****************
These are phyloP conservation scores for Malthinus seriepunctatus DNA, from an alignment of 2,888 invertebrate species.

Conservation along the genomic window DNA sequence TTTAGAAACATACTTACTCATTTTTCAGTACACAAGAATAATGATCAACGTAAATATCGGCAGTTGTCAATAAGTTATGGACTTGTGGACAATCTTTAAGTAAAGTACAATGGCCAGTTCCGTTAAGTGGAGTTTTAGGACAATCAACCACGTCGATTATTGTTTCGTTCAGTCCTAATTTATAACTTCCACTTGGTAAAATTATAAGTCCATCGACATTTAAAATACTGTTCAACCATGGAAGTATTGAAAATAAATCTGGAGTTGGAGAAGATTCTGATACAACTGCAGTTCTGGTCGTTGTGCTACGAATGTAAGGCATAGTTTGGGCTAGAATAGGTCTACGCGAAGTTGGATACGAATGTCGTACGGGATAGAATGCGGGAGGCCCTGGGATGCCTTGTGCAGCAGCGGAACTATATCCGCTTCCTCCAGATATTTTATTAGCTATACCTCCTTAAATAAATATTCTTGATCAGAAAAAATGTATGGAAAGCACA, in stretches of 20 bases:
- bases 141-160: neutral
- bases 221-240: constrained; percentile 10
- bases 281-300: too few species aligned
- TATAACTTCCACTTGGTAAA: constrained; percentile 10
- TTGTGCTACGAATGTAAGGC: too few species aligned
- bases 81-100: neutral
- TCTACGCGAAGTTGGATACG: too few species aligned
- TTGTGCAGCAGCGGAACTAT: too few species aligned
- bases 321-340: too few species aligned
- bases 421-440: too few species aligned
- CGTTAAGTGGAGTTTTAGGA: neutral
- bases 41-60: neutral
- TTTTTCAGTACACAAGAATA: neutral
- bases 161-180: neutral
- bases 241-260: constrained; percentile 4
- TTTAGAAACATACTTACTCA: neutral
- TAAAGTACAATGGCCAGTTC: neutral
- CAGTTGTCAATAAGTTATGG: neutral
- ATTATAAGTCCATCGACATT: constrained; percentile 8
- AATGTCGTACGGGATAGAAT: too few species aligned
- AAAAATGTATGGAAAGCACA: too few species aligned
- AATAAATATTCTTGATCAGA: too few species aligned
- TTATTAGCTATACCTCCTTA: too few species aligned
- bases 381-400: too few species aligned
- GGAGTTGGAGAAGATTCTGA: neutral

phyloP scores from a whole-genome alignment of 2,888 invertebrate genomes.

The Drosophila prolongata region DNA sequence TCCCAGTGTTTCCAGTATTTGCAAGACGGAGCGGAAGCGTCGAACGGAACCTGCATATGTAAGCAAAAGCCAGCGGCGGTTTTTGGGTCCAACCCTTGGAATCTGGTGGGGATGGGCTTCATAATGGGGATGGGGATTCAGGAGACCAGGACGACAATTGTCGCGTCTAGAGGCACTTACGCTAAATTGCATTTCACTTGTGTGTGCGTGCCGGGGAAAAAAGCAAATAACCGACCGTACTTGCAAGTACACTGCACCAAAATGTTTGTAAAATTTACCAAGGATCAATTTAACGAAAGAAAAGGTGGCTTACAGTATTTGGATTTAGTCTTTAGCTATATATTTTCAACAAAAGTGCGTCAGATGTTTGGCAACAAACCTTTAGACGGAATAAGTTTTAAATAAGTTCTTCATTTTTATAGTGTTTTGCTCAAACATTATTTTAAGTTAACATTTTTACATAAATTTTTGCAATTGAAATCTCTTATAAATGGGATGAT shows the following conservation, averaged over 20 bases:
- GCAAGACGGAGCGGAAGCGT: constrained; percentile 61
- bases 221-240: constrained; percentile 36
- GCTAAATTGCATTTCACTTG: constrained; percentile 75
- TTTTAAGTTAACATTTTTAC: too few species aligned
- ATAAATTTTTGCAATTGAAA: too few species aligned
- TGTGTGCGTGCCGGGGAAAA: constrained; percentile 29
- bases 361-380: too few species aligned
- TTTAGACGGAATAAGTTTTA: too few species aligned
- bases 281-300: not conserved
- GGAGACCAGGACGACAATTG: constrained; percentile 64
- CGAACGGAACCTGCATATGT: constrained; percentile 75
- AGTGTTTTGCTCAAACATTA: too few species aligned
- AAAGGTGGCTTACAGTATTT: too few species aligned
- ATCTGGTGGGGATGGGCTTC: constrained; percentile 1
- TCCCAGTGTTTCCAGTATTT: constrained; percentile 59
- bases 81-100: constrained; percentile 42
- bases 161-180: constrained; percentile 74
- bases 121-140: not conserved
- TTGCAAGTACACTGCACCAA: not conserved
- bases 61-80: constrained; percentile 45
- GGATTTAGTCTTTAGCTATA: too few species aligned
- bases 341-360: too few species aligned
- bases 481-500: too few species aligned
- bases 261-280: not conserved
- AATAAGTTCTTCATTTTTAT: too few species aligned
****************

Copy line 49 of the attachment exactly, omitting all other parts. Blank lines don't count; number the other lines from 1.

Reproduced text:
- bases 61-80: constrained; percentile 45